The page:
Satellites, Non-Governmental High Resolution
█ WILLIAM C. HANEBERG
Satellite imagery at resolutions useful for military and intelligence purposes has historically been available only from satellites developed, launched, and operated by governments. As a result, access to and dissemination of the high-resolution satellite images was tightly controlled in the interest of national security. Since 1999, however, commercial satellites have made high-resolution images publicly available at a relatively low cost. In the United States, the Land Remote Sensing Policy Act of 1992, which was motivated in part by Russian willingness to sell declassified 2 m resolution military satellite imagery in the early 1990s, provided the legal foundation for private ownership of American remote sensing satellites. In 1994, the Clinton administration issued guidelines for the licensing of commercial remote sensing satellite operations.
The resolution of an image is the size of the smallest object that can be depicted, and the best images currently available from commercial satellites have resolutions ranging from 50 cm to 1 m. Imagery from the most recent intelligence satellites launched by the United States government, in contrast, is believed to have a resolution of about 2 cm. No images with this resolution, however, have been released to the public. Although there is no universally accepted definition of "high resolution," in part because its meaning changes as technology improves, at the time this article was written it was generally understood to mean resolutions of 2 m or less.
IKONOS, named after the Greek word for "image," was the first commercial satellite to provide images with 1 m resolution. Its products include 1 m panchromatic (black and white) and true color images in addition to 4 m multispectral imagery. Following a sun-synchronous orbit 680 km above Earth's surface, IKONOS passes over any given longitude at about 10:30 a.m. local time each day and revisits any given geographic location every three days. Space Imaging, the company that operates IKONOS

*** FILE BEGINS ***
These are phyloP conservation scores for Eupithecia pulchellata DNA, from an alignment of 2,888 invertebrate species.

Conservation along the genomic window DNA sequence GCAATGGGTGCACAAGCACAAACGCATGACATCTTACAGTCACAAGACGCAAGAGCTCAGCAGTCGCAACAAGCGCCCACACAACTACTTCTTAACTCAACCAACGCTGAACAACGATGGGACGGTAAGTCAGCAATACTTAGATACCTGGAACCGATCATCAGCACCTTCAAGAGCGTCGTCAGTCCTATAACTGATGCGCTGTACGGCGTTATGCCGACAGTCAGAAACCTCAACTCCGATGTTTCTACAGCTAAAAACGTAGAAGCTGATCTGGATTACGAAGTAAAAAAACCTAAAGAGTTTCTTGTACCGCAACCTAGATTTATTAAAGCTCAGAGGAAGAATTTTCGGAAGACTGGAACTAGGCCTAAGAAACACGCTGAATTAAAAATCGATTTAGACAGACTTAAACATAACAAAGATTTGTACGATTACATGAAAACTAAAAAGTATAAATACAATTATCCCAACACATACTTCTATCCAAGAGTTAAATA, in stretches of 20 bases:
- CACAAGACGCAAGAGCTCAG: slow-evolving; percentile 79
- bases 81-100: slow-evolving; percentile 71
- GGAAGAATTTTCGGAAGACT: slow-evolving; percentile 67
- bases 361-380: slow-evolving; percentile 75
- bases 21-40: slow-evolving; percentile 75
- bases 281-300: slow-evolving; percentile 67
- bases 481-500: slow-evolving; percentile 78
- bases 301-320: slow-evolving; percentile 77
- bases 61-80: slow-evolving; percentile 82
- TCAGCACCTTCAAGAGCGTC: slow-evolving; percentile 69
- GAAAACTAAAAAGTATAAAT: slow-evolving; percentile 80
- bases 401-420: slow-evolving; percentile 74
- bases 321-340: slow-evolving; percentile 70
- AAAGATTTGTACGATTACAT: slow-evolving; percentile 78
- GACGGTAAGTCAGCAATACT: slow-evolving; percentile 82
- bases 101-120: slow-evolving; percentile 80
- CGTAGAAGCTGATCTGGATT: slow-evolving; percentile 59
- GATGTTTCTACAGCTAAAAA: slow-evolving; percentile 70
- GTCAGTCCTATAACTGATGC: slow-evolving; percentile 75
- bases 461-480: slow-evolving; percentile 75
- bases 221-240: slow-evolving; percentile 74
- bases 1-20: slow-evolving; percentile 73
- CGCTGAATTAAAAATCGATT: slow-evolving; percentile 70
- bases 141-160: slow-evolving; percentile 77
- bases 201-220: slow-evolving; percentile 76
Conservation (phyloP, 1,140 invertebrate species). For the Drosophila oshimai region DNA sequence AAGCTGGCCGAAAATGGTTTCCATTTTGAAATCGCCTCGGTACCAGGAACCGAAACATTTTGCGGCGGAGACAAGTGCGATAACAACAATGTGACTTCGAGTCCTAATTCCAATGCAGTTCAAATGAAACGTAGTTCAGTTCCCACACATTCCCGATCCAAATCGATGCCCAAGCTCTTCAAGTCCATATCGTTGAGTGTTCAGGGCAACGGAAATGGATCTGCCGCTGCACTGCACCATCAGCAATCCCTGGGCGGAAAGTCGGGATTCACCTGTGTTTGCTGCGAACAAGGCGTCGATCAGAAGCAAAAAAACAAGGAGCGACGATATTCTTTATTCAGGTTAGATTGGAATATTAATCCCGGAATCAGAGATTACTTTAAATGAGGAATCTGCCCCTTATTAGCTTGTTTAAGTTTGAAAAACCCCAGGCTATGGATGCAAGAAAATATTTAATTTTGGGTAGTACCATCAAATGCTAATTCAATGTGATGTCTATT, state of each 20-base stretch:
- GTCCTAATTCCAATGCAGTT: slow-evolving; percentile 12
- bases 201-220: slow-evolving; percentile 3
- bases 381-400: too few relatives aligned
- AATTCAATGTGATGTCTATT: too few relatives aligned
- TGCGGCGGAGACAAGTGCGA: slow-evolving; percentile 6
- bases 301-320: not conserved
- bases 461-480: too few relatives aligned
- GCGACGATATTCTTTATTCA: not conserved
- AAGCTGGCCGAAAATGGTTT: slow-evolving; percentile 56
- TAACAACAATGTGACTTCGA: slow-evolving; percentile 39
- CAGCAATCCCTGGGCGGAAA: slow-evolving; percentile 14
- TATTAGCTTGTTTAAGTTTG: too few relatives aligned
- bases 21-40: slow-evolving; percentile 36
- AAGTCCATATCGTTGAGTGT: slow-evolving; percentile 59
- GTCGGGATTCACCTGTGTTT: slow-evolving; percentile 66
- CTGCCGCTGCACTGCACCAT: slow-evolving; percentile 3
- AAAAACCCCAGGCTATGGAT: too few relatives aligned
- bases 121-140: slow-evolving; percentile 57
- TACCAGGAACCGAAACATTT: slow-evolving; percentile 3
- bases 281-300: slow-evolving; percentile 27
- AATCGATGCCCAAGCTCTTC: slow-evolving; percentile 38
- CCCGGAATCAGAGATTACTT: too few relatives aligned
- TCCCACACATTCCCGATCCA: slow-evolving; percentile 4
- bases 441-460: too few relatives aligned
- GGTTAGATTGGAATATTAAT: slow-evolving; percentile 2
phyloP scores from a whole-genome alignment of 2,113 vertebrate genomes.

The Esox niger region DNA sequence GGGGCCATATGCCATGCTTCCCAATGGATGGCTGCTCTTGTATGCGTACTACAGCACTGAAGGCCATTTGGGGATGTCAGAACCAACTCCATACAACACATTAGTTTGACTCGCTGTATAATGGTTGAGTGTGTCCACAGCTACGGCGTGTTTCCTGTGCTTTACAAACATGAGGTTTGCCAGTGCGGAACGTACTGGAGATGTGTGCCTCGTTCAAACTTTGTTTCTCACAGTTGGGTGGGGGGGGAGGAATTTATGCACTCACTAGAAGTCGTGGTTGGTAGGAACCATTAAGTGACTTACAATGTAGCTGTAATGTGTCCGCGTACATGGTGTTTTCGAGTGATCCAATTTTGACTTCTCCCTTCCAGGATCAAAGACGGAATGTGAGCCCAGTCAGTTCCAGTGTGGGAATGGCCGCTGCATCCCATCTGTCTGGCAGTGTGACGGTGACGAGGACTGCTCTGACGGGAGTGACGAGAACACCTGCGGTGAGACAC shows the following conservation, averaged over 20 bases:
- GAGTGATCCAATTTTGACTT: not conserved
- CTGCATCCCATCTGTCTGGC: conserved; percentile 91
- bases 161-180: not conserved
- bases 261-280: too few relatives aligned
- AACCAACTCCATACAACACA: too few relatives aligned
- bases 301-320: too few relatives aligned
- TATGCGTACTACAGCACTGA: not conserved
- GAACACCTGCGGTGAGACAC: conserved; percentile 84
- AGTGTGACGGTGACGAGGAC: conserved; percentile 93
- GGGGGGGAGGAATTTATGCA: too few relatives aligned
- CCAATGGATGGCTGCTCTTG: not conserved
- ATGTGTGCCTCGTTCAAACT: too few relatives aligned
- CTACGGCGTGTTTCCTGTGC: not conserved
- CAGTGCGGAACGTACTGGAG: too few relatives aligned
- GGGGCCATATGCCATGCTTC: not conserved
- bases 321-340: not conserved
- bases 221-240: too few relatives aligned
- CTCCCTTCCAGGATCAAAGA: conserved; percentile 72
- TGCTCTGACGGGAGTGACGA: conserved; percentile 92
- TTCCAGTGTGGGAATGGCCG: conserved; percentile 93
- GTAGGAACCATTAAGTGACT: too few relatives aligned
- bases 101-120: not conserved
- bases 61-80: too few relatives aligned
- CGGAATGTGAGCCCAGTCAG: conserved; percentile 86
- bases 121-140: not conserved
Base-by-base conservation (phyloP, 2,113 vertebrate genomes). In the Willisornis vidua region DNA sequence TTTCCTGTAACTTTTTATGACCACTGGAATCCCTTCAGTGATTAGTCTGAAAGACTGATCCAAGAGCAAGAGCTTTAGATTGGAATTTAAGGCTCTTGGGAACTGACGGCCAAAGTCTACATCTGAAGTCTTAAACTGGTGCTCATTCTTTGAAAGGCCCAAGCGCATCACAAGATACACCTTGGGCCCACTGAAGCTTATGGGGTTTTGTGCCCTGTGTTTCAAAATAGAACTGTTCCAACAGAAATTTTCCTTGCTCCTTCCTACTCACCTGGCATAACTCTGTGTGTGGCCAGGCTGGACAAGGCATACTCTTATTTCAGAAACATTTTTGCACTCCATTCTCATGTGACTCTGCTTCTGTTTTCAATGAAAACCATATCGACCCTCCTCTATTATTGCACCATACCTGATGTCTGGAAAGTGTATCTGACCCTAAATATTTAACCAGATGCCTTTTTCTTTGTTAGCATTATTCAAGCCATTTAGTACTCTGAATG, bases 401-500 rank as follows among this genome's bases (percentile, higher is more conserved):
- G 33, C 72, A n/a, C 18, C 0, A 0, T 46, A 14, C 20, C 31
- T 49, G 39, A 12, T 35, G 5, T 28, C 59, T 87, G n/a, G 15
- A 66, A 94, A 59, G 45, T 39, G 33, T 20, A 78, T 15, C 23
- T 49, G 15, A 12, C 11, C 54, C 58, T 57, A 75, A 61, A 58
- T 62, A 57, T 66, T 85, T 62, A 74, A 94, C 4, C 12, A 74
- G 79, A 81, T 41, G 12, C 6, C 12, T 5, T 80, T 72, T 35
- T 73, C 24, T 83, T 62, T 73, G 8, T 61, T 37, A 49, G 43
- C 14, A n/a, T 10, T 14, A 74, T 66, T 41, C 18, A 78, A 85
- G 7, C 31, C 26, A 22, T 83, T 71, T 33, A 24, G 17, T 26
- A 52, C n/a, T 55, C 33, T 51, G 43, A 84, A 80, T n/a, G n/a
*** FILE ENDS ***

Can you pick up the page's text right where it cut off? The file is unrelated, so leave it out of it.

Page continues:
was founded by a consortium of firms from the United States, Japan, and South Korea. The satellite was launched in August 1999 after the first version was destroyed when its launch vehicle malfunctioned and crashed the previous spring.
Developed by an international consortium of companies based in Cyprus and known as ImageSat International (ISI), the EROS A1 satellite was built largely in Israel and launched in 2001 from a Russian facility in Siberia. It was the first high-resolution commercial satellite developed outside of the United States. The EROS A1 camera, which can provide 1.8 m resolution panchromatic images, is
based on technology originally developed for Israeli intelligence satellites. The successor the EROS A1, known as the EROS B1, is scheduled for launch in late 2004 and is expected to produce both panchromatic and multi-spectral color imagery with 0.87 m resolution.
The highest resolution commercial imaging satellite currently in operation is QuickBird, operated by the Colorado-based firm Digital Globe, which follows a sun-synchronous orbit 450 km above Earth. The first QuickBird was lost in space after a late 2000 launch from a Russian facility in Siberia. A replacement was successfully launched from Vandenberg Air Force Base, California, atop a Delta II launch vehicle in late 2001. QuickBird supplies 0.62 m resolution panchromatic images and 2.4 resolution multispectral color images.
Proponents of commercial high-resolution imaging satellites argue that their images will be useful for a variety of civil work that includes infrastructure monitoring, natural disaster recovery, endangered species habitat identification and monitoring, and natural resource exploration. Commercially available high-resolution images can also be used to monitor troop and equipment movement, observe construction activity, identify targets in inaccessible areas, and remotely assess battle damage. This has led the United States government to prohibit its licensees from obtaining or selling high-resolution imagery of Israeli territory in response to concerns raised by the government of Israel. It also reserves the right to restrict operations during times of national security emergencies. These restrictions do not apply, however, to commercial satellites operated by companies outside of the United States.
█ FURTHER READING:
Bossler, John D., John R. Jensen, Chris McMaster, and Chris Rizos (editors). Manual of Geospatial Science and Technology. Mount Laurel, New Jersey: Taylor & Francis, 2001.
Campbell, James B. Introduction to Remote Sensing (3d edition). New York: Guilford Press, 2002.
Baker, J.C. "Commercial Observation Satellites: A Catalyst for Global Transparency." 2002. < http://www.imagingnotes.com/julaug01/global.htm > (12 April 2003).
"Digital Globe." < http://www.digitalglobe.com/ > (12 April 2003).
"ImageSat International." 2003. < http://www.imagesatintl.com/ > (12 April 2003).
"Space Imaging—Visual Products. Visible Results." 2003. < http://www.spaceimaging.com/ > (12 April 2003).